Congress Guaranteed Profits For This Industry
Congress passed a law earlier this year intended to fight sex trafficking. Under the new law, a website or similar service provider is liable for any instance where its platform was used.
To date, service providers have been protected from lawsuits. For example the Craigslist model (and the traditional model for all media) has been to make no representations regarding 3rd parties and to say that it can’t be held responsible for what gets posted. That position was
attacked a few years ago and Craigslist eliminated its escort advertisement section.
The new law marks a major change: going forward, media companies will be responsible for 3rd party content.
That means that Craigslist would have to vet every ad that gets placed or face a lawsuit and fine.
So Craigslist, Reddit, Backpage and similar companies did the cost/benefit analysis and decided to abandon the entire business of personal ads.
But those are the for-free personal ad sites. The for-fee sites are less affected.
First, because pimps don’t use these sites: they require too much personal information that can be used against them (bank details, for instance).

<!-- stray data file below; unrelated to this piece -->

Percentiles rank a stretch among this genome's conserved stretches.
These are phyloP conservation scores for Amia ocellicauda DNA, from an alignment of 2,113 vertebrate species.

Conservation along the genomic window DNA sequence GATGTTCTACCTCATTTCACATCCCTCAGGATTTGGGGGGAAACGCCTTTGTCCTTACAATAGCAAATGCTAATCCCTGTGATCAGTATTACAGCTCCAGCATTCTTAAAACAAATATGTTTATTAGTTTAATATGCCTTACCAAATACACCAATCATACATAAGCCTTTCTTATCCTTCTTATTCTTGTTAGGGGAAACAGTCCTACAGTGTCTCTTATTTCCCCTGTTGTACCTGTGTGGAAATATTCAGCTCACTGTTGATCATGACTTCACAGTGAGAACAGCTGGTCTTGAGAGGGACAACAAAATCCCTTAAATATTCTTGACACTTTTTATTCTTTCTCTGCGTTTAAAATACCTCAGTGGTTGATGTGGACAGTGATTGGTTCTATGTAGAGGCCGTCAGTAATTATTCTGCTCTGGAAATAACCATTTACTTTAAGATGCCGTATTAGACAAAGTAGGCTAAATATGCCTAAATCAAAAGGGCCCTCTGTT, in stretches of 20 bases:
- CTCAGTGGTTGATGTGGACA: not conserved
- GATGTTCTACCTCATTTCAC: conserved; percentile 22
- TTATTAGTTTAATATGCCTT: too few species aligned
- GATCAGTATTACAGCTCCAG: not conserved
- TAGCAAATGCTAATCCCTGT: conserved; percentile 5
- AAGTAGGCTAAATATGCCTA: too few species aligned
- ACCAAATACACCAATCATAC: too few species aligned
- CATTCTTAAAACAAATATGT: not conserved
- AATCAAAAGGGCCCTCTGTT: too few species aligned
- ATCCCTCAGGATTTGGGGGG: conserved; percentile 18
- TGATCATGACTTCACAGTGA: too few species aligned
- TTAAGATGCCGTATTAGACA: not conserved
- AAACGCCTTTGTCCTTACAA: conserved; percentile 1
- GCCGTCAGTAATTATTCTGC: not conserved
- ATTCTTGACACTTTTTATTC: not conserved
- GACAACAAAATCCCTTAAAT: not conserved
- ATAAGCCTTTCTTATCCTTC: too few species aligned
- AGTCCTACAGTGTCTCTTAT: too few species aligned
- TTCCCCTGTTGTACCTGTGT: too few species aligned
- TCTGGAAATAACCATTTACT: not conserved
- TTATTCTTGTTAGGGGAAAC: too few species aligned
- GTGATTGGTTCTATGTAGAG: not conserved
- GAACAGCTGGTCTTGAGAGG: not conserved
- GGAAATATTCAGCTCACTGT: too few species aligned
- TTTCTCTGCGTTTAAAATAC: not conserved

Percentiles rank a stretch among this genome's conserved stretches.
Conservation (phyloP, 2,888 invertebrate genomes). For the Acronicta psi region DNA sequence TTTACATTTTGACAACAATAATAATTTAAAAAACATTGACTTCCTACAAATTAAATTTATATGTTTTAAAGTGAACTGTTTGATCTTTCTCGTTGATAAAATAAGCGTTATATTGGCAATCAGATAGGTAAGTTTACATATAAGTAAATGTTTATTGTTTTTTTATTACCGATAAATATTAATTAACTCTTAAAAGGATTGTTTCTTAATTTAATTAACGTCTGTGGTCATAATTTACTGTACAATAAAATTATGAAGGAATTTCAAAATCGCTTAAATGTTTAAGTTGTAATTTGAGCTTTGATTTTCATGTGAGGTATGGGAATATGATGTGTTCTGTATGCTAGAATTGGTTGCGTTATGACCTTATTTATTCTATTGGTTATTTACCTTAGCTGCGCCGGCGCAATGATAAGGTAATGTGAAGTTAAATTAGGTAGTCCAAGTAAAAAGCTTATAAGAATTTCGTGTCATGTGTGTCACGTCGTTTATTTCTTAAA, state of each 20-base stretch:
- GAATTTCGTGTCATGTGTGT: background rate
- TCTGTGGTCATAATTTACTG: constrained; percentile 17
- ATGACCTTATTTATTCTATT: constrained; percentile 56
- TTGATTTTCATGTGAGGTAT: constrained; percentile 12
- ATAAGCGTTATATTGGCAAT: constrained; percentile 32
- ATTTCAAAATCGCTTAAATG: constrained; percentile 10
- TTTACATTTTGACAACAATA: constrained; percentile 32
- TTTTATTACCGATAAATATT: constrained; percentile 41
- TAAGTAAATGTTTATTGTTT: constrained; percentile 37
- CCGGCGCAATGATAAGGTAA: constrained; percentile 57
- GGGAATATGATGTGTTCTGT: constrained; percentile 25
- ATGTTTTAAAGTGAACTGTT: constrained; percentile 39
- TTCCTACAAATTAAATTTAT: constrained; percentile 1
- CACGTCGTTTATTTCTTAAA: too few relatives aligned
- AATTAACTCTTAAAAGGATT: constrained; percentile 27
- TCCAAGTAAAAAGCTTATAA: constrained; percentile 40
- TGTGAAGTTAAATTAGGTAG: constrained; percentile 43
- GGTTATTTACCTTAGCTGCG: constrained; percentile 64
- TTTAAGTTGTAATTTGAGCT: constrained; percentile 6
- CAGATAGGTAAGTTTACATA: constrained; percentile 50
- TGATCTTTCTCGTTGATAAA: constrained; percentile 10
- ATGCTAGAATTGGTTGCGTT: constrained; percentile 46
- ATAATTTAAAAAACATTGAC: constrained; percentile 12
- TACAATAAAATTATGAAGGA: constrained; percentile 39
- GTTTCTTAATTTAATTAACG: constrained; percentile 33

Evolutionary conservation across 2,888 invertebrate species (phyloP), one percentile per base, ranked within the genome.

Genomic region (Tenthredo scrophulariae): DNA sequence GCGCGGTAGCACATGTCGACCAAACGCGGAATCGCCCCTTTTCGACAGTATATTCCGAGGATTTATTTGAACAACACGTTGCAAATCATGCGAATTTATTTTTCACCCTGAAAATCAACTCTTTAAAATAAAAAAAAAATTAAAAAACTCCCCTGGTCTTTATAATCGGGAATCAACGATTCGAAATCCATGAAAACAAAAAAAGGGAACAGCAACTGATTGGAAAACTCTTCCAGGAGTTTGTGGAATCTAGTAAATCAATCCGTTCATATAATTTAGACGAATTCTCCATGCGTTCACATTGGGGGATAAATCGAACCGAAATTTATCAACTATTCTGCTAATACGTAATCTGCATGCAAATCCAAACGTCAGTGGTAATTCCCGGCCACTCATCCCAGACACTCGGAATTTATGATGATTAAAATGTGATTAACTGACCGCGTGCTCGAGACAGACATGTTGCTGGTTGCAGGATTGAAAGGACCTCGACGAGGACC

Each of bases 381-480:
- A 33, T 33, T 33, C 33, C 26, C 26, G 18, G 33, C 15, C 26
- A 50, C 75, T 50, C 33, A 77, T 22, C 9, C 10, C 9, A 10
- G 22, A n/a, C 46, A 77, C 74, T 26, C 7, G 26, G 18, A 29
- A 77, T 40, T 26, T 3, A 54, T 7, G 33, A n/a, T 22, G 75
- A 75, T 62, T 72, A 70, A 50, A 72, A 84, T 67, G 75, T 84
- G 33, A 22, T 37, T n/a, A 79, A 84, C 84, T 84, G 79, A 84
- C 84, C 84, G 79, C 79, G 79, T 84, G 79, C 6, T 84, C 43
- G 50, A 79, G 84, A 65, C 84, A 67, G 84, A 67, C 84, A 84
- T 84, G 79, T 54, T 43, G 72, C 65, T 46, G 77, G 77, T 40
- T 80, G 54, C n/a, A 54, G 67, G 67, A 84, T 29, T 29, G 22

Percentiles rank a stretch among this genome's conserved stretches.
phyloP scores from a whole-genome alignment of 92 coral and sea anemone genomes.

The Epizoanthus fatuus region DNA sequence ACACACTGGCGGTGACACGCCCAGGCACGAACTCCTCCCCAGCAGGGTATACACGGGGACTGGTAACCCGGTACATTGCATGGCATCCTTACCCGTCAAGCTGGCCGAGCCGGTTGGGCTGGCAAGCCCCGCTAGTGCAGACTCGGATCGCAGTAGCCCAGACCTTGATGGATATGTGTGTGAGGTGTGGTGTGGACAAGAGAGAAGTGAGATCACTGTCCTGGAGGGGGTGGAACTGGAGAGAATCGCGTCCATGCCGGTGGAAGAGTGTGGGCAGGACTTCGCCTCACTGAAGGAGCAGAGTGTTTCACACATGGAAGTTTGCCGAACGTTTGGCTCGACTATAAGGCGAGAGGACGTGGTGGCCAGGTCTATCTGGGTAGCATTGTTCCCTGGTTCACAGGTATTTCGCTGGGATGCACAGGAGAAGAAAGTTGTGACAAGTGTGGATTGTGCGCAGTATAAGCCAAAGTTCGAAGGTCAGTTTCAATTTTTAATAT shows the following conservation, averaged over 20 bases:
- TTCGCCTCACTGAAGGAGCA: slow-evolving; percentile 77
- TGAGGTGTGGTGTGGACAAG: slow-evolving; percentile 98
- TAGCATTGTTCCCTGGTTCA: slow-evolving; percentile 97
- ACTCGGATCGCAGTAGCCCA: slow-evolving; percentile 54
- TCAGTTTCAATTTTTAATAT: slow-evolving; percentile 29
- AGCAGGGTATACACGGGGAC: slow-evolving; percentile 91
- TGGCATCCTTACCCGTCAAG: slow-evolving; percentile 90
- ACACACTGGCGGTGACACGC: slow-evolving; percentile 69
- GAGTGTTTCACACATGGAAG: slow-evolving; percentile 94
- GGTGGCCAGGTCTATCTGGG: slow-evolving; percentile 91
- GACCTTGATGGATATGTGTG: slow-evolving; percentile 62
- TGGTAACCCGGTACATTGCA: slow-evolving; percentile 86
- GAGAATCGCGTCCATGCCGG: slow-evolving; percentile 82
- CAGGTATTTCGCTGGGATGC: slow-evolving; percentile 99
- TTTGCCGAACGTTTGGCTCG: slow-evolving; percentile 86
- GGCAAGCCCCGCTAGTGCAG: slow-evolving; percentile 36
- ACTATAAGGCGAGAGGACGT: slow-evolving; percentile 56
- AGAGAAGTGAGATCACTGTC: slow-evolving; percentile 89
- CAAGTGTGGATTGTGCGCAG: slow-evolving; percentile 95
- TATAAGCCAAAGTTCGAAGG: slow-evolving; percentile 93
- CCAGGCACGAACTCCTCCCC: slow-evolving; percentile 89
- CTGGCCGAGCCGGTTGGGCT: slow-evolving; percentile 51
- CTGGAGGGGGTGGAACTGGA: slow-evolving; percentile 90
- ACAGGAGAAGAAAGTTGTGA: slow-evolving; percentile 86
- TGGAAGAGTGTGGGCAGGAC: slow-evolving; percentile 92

Second, because the site fees can cover the cost of additional vetting.
The IAC Investment Thesis
Millions of Americans looking for a relationship or just to hook up have no choice but to join for-fee sites. At least in the short term.
And the biggest owner of those sites is IAC Interactive. They own the top brand personals sites: Match, OKCupid, Plenty of Fish, and Tinder.
Congress essentially shut down IAC’s main competitors.
The big opportunity was spotted by Facebook (FB) which then declared their intention to enter the space in April. IAC stock fell by 20%.
That was a buy opportunity, as I said then. For various reasons that I’ve outlined previously, I don’t think FB can pull it off. And certainly not in the next few quarters.
The hook-up market essentially belongs to IAC. And sex sells.
IAC just released Q2 earnings: sales are up 30% y/y. Match (MTCH) and Tinder (TNDR) were the biggest contributors. Each of them saw revenue growth of +25%.
IAC’s stock is now up 15% since I alerted my readers April 20. And 40% since the Facebook hit.
Editor of Moneyball Economics